Stanley Kubrick, Arthur C. Clarke and The Making of a Masterpiece
“At its best, science fiction takes our post-Enlightenment way of understanding the world and extrapolates, using the findings of science and projections concerning the future of technology and putting them at the service of truths expressible through fiction.”
I liked this book very much, and I wanted to write a proper review. But, because I so liked the book and/or because of the vast amount of material it offers, I began then rejected one opening paragraph after another:
Undaunted and with a vision, Stanley Kubrick created 2001: A Space Odyssey—the concept, the idea, germinated in 1964 and the film was released in 1968. In the film studios at Borehamwood, England, after years of stressful, unrelenting effort, the masterpiece was filmed, edited and finally released to the world. Hundreds of people were involved. Artistic and technical problems beset Kubrick at most every turn . . .
Another movie comes to mind when thinking of the making of 2001: Napoléon, 1927, directed by Abel Gance. . .
Arthur C. Clarke, respected and beloved sci-fi author, was steadfast in his cooperation, belief in the film and in Kubrick himself, despite the financial problems he was having at the time—and some of the problems were due to decisions that Kubrik had made . . .
Perhaps the under-sung hero of the making of 2001: A Space Odyssey was Robert O’Brian, CEO of MGM. He believed in Kubrick and, despite the objections of accountants and shareholders, he let the filming go over budget and way past any logical deadline . . .
Wait until you read what happened in the skies the day that Clarke died . . .
Benson writes so well that when it looked like MGM was going to force Kubrick to use the score composed for the film, instead of the pre-recorded music that we know and love, in my mind I was screaming ‘Don’t do this! How could you, Stanley, NOT use Blue Danube and Also Spake Zarathustra….’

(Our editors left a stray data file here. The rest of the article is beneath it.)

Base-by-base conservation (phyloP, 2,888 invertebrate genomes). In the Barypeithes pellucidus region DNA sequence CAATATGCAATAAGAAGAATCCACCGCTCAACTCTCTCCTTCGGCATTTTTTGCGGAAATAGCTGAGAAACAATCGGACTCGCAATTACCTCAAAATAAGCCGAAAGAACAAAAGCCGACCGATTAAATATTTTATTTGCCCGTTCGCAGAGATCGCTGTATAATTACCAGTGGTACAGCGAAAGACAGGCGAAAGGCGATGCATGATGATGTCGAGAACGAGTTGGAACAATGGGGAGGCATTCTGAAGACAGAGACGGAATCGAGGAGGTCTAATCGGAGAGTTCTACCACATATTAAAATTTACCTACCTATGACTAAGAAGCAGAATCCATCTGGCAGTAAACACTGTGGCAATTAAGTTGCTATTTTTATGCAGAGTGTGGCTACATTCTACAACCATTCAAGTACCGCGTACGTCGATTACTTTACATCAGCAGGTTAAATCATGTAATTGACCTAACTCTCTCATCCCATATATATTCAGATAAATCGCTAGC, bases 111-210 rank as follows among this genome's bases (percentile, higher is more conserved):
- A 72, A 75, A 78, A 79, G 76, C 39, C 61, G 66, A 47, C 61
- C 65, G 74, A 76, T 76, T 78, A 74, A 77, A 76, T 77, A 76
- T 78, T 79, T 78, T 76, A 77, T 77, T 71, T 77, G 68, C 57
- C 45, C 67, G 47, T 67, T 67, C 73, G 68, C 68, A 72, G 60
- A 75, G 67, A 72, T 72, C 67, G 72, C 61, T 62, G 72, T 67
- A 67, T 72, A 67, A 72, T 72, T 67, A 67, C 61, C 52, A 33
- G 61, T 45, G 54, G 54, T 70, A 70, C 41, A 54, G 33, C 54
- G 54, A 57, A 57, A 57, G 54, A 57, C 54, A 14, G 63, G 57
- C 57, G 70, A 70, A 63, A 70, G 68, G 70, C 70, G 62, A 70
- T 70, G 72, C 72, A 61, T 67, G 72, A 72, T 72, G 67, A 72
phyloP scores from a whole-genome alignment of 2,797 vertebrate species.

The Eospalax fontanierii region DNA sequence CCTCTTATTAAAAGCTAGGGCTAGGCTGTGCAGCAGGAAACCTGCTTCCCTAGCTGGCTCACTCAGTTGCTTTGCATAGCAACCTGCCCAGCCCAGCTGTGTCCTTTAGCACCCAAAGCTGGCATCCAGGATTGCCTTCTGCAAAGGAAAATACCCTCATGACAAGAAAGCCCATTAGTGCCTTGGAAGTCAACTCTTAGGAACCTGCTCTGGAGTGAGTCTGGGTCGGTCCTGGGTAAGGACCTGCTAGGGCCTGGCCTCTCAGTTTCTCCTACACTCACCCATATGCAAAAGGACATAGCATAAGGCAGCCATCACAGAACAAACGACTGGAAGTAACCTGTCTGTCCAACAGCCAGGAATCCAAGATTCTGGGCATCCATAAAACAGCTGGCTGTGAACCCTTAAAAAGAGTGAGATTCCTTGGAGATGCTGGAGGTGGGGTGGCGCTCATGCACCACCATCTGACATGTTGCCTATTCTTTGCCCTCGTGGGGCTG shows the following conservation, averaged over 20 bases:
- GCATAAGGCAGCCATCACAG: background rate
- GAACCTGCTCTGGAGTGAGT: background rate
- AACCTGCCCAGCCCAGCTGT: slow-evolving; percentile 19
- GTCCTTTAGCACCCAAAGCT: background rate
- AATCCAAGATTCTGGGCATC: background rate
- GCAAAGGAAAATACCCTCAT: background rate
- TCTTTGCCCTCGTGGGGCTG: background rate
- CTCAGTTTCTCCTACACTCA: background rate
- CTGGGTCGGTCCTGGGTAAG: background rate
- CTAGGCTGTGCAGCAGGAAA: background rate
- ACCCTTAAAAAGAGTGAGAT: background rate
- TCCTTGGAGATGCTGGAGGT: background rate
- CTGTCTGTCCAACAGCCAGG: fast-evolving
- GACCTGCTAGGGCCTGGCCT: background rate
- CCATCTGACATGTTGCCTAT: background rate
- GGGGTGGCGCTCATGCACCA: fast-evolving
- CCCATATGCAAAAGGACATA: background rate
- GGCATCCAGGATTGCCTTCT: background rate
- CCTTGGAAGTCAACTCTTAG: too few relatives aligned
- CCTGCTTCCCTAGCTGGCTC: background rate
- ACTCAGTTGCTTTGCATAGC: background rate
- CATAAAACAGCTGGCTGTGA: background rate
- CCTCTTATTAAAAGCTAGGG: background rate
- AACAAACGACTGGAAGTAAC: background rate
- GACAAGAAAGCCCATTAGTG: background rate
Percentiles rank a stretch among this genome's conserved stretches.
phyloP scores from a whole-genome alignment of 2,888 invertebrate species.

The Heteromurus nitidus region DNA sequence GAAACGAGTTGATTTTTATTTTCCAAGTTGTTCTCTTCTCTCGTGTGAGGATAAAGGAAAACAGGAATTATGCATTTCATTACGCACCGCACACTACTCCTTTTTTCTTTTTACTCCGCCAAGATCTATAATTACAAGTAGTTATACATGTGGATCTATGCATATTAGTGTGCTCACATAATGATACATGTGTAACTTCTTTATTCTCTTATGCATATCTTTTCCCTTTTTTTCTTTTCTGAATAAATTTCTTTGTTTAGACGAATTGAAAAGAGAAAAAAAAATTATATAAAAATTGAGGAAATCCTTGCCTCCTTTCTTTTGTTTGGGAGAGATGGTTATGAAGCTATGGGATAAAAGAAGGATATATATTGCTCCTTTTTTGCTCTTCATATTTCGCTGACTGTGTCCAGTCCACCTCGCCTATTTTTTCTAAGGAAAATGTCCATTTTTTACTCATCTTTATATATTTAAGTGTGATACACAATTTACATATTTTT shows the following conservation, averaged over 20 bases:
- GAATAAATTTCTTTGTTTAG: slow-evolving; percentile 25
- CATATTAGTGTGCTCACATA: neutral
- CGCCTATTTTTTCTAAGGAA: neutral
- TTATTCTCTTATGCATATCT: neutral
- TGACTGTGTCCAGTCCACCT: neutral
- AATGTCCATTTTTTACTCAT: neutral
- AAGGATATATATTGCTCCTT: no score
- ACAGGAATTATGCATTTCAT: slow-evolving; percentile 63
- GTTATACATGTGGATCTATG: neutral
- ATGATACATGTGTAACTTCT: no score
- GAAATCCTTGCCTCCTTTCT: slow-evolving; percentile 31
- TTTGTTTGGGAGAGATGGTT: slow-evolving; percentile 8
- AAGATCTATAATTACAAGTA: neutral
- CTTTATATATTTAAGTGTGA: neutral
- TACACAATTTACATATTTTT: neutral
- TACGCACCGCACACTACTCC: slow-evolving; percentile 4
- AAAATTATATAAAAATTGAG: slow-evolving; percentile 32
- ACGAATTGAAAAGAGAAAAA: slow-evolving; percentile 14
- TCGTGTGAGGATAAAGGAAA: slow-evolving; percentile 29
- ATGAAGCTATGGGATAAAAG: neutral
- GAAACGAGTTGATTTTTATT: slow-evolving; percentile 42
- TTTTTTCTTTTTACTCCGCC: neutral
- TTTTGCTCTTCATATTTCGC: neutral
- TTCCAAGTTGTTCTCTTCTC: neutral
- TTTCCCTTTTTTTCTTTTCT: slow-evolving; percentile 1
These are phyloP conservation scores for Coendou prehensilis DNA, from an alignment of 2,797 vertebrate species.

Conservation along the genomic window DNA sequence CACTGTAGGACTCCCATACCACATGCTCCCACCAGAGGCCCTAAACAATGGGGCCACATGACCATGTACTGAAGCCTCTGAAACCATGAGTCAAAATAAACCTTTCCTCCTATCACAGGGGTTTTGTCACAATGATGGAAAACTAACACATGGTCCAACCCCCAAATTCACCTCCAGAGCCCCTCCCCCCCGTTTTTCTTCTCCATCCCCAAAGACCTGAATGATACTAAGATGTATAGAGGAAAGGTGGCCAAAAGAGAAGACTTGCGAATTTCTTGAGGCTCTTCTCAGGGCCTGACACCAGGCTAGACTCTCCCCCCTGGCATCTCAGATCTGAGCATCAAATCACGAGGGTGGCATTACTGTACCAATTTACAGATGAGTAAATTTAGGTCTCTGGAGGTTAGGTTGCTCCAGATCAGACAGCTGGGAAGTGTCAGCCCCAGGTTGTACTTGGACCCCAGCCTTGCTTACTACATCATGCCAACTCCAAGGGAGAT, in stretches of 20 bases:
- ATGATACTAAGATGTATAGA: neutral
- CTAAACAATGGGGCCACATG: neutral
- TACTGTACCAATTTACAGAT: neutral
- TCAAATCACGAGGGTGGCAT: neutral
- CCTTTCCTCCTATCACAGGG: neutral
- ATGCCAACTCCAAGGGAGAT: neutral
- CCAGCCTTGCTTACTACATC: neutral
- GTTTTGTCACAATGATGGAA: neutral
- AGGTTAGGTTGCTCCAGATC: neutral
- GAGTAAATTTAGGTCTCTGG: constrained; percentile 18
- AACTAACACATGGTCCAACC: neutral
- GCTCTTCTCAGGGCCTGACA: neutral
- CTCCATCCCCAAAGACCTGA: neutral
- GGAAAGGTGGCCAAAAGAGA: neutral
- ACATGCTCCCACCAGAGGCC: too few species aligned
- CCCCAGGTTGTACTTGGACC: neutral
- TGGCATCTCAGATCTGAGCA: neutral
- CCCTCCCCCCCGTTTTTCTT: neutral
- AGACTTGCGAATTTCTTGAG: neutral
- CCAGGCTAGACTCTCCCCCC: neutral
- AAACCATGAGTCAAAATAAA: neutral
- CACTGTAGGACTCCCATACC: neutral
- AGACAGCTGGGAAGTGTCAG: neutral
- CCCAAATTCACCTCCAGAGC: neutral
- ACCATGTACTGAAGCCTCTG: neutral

All of those screens you see in the movie, the incessant monitoring screens of the space vehicles’ data and the personal screen pads of the astronauts had not yet been invented when the movie was made. What seems like the ordinary every-day to us was created by special effects . . .
The Dan Richter/Stuart Freeborn collaboration for the Dawn of Man sequence was just incredible. Richter did the proto-human choreography and Freeborn did the costumes . . .
I went on a two-day reading binge for this 512 page book. To immerse myself as I read, I had the movie, muted, looped on my computer screen. Now and then, the images on the screen synched with the words I was reading . . .
Sorry I am for these false starts, but I just don’t know where to begin—or end. Space Odyssey is a fantastic book about a fantastic movie. Fact after fact, drama after drama, are laid out in highly readable prose. The research, as evidenced by thirty pages of notes, seems impeccable. All of the people, from the head of MGM to the tea boy at the studio, from the director to the lawyers, are treated with respect and honesty. Whilst reading the book I just became much too wound up in my flights of fancy, imagination, awe, and hunger for more to distance myself from it. Yes, my enthusiasm overrides my critical judgement, but I just cannot fault this book. Movie fans, science fiction buffs, and anyone with an appreciation and love for the arts should be on their way, right now!, whether by foot, car, taxi, Uber, bus, space pod—or on-line—to buy it.
Copyright 2018, Bill Wolf(speedreaders.info)